UNITED NATIONS - The U.N. Security Council on Monday embraced U.N. Secretary-General Kofi Annan's recommendation that international talks be launched to decide whether Kosovo gains independence or remains a Serb province.
"The council offers its full support to this political process, which would determine Kosovo's future status, and further reaffirms its commitment to the objective of a multiethnic and democratic Kosovo which must reinforce regional stability," said a statement adopted unanimously by the 15-nation council.
U.N. Secretary-General Kofi Annan, in anticipation of the council statement, said he would name a special envoy this week to lead the talks and added it was likely to be former Finnish President Martti Ahtisaari, as expected.
Before the council vote, Serbian Prime Minister Vojislav Kostunica warned it that Belgrade ruled out a process that could result in Kosovo's becoming a nation.
In a letter, however, Kosovo's prime minister, Bajram Kosumi, told the council that Kosovo's government in Pristina and the vast majority of its people felt the province should be granted independence.
In an apparent shift from past insistence on a complete break with the past, however, Kosumi added that Kosovo would welcome "the continued presence and involvement of the international community in our development."
In an interview with Reuters in Pristina, Kosumi said he expected an international "observation or advisory" mission after talks as "a psychological and practical guarantee for ethnic groups that their rights are observed."
The southern Serb province bordering Macedonia and Albania has been administered by the United Nations since Serb forces, accused of ethnic cleansing in a war with separatist guerrillas, were ousted by NATO in 1999.
Three months of NATO bombing that year forced Serbia's then leader, Slobodan Milosevic -- now on trial in an international tribunal in The Hague on charges of genocide, crimes against humanity and war crimes -- to withdraw his forces.
Some 10,000 ethnic Albanian civilians died and 800,000 were expelled into neighboring Albania and Macedonia.
ALBANIANS IMPATIENT FOR INDEPENDENCE
More than six years later, Kosovo Albanians are impatient for the independence they thought they had won in 1999. Most are fed up with a U.N. administration perceived as overbearing and unable to revive an economy crippled by war and neglect.
But March 2004 Albanian mob riots against Kosovo Serbs killed 19 people and destroyed hundreds of homes, undermining Kosovo leaders' stated commitment to a multiethnic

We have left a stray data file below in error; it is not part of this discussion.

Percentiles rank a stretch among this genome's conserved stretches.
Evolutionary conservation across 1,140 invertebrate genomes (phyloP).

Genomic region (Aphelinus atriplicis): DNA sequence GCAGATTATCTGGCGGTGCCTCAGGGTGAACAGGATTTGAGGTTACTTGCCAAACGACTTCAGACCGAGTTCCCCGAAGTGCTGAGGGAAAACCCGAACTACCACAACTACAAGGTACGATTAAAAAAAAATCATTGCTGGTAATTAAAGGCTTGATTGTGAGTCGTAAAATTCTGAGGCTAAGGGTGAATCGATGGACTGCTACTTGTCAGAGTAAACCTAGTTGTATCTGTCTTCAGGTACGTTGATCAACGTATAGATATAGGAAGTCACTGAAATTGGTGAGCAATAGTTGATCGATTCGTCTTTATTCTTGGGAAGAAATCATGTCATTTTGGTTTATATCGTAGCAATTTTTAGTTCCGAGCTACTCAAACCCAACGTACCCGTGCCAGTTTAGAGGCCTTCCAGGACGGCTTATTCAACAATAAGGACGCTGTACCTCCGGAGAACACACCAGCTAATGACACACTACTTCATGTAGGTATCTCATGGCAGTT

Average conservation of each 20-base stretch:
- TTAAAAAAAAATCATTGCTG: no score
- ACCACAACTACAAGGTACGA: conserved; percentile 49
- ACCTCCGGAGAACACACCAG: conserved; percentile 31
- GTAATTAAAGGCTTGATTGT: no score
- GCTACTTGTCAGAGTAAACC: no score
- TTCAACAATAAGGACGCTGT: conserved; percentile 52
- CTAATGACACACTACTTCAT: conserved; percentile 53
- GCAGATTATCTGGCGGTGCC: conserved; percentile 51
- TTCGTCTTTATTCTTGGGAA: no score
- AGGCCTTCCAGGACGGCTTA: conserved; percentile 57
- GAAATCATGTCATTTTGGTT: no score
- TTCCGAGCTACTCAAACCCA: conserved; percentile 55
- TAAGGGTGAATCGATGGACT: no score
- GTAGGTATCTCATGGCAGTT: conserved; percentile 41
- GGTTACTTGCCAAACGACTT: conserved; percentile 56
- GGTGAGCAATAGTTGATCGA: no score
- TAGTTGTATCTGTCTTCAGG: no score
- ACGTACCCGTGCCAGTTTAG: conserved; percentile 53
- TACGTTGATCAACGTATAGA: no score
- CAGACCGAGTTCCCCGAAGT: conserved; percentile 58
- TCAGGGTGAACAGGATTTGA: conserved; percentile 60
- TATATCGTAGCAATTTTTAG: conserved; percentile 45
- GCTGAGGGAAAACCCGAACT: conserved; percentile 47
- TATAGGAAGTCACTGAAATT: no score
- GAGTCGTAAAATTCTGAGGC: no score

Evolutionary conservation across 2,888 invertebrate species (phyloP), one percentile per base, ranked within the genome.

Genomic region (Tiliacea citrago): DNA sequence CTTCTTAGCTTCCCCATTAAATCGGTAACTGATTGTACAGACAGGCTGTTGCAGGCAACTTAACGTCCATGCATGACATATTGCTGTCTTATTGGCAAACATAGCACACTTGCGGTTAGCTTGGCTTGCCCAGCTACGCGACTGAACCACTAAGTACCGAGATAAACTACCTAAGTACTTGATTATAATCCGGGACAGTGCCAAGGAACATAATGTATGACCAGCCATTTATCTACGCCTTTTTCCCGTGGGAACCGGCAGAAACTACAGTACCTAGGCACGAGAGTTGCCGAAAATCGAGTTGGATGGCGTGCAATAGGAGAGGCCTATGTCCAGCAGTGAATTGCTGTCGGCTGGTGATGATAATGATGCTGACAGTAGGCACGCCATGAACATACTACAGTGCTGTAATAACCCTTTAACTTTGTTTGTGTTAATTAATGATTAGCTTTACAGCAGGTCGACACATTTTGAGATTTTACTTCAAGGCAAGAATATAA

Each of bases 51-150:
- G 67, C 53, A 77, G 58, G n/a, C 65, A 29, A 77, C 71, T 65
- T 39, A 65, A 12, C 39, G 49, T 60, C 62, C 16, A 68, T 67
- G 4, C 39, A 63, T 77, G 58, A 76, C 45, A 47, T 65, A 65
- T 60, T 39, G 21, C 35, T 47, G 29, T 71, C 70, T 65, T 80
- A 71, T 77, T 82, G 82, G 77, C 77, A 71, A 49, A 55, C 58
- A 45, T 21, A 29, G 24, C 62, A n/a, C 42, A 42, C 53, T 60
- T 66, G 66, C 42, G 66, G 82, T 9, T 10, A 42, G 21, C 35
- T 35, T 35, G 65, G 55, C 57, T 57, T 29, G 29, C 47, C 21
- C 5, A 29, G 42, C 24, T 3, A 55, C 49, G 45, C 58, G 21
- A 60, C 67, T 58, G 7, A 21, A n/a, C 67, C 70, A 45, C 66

Diplomats say the West, though publicly refusing to back any particular solution, is preparing to push for "conditional independence" in talks that could last until spring 2006.
The West has all but written off Serbia's offer of broad autonomy as unworkable as the province's 90-percent Albanian majority flatly reject any return to Serb control, they say.
Kosumi's letter said Kosovo's final status "should be that of an independent state with the borders of Kosovo as they currently stand with neither partition nor cantonization."
Kosovo should be "a multiethnic, democratic and law-abiding place, which exists in peace and cooperation with its neighbors in the region and with the wider world," Kosumi said. "Within this broader vision, we are ready to elaborate more precise details of how Kosovo should be organized in both its institutions and its constitution."
Serbian premier Kostunica, however, called on the council to ensure Kosovo remained part of Serbia.
"I am convinced that the international community, embodied in the United Nations, will not succumb to threats of violence and permit a dismemberment of a democratic state and the undermining of the most basic principles of the international order," he said.
"I am convinced ... that no democratic and free state could accept this under any circumstances," Kostunica said.
Two key U.N. envoys, also appearing before the council, acknowledged Serbs and Kosovars were deeply divided over what the eventual fate of the southern Serb province should be. But they argued that resolving the issue would ultimately benefit both sides and bring more stability to the region.
"We all know that the positions of Belgrade and Pristina on the issue of Kosovo's status are far apart, but it will remain so until and unless it is resolved by an internationally managed process, and the sooner that is done, the better for the citizens in Kosovo and in the region," said Soren Jessen-Petersen, the province's U.N. administrator.
U.N. special envoy Kai Eide said he believed there had been a change in the region and Pristina and Belgrade now had a "shared expectation" that the status talks would begin.
"I am convinced that all will benefit from clarity with regard to what Kosovo will be," he said. "Such clarity will also remove an element of instability, which today hampers the political and economic development of Kosovo as well as of the region."